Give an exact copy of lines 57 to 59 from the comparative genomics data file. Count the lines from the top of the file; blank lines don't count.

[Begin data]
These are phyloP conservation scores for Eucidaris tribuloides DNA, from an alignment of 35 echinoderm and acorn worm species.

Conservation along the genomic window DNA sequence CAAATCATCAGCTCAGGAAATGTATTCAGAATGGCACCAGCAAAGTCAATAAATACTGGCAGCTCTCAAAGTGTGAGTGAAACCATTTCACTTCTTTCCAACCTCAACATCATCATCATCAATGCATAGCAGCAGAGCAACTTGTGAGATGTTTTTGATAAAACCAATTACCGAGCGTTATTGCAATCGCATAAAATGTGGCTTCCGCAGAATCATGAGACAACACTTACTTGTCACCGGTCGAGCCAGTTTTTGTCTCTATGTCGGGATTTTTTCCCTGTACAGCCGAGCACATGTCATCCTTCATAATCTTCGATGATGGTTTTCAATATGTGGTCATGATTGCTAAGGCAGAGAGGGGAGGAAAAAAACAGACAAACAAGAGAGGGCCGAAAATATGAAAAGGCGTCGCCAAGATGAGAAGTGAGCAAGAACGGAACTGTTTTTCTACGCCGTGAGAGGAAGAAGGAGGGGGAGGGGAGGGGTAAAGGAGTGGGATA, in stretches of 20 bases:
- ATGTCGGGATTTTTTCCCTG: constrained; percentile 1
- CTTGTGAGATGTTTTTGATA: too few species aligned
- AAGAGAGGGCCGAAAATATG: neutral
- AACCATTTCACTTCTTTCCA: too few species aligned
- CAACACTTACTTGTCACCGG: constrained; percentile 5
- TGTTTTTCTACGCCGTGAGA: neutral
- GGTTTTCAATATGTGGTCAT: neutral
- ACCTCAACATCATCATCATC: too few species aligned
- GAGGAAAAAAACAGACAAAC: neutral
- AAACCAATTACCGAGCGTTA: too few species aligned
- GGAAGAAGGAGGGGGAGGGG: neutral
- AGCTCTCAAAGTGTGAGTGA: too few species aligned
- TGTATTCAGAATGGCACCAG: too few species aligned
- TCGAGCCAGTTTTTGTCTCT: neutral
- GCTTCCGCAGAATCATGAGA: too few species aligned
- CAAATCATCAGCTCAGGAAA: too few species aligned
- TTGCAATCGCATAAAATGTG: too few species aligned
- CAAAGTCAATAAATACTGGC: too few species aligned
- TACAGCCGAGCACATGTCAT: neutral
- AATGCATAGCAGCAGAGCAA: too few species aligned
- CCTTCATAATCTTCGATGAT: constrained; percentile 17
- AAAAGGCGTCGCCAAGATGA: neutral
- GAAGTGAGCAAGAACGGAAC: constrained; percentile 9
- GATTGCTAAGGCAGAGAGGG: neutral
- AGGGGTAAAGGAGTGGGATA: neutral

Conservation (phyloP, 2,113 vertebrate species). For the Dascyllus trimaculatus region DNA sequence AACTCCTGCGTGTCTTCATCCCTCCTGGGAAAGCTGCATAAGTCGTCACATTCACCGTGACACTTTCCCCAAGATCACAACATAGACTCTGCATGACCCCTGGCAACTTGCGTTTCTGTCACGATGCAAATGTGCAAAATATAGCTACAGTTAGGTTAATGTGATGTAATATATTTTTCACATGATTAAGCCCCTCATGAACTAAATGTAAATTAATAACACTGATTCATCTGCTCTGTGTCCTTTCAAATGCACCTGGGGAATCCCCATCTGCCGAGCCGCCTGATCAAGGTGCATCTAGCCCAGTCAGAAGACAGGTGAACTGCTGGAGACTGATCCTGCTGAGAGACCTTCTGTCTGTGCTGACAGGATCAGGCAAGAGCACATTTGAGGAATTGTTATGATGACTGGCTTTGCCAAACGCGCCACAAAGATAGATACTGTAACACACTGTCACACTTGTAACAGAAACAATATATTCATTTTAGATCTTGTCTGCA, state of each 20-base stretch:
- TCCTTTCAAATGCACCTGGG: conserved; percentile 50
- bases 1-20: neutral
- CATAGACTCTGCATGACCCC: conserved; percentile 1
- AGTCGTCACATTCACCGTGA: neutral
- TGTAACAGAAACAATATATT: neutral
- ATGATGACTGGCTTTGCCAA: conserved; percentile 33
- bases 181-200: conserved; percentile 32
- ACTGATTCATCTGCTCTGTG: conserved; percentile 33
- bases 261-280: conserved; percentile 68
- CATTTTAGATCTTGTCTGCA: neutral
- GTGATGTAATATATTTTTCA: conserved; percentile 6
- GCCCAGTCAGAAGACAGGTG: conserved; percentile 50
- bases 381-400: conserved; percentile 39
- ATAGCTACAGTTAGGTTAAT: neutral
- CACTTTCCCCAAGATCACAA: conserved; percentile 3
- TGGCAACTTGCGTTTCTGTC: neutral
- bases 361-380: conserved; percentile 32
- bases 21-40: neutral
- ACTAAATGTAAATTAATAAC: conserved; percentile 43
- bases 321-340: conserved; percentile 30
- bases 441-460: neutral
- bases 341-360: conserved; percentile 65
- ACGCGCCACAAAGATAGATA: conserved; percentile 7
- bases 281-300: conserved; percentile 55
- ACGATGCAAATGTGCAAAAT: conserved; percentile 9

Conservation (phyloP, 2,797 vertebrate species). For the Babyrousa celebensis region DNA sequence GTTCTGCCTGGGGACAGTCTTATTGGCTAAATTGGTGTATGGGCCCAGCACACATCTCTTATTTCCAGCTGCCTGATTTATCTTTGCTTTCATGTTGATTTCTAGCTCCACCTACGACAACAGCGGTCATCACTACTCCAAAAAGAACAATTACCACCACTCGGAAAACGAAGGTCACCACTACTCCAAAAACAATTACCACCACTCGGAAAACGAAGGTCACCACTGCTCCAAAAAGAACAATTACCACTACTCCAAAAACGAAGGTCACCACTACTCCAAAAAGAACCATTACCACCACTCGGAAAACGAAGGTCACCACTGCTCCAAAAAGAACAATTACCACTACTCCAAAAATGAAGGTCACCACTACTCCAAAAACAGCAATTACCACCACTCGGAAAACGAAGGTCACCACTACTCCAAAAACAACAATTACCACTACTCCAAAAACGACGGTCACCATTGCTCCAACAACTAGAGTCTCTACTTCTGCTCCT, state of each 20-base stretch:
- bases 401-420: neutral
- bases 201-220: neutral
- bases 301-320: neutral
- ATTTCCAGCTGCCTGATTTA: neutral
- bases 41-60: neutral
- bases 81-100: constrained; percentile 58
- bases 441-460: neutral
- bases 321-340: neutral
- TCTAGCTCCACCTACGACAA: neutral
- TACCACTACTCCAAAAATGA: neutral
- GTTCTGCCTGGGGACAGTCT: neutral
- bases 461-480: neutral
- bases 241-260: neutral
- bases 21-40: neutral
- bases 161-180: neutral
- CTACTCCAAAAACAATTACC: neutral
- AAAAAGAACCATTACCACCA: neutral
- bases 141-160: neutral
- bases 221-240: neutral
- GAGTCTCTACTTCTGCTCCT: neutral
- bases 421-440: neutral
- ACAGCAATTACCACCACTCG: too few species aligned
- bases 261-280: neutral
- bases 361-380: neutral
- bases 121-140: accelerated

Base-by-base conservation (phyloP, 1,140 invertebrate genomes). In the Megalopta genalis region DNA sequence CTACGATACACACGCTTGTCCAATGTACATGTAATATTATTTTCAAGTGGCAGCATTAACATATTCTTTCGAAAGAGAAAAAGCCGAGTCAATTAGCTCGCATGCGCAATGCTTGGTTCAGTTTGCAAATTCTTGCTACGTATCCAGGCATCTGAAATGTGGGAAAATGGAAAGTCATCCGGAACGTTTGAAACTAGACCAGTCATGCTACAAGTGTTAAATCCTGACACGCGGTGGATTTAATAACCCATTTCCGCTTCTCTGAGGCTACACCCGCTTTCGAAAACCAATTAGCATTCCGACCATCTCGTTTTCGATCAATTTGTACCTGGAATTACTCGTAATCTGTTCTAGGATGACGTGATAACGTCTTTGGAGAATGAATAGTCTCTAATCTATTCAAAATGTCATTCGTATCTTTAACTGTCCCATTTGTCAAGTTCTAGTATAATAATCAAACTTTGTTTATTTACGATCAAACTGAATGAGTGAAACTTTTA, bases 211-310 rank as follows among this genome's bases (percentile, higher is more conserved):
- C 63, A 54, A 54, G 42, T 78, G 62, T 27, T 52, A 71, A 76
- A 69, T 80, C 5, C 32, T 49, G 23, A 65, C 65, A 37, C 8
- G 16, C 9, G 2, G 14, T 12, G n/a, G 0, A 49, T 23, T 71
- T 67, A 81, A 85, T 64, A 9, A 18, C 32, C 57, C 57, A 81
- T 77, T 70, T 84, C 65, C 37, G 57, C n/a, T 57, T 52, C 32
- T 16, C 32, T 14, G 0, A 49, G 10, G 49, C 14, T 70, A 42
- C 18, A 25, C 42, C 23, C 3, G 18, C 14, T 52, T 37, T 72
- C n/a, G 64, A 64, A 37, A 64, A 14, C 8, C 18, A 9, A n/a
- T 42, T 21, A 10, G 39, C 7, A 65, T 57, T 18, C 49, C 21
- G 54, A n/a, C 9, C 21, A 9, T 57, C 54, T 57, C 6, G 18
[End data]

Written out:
- bases 301-320: neutral
- ATTTCCAGCTGCCTGATTTA: neutral
- bases 41-60: neutral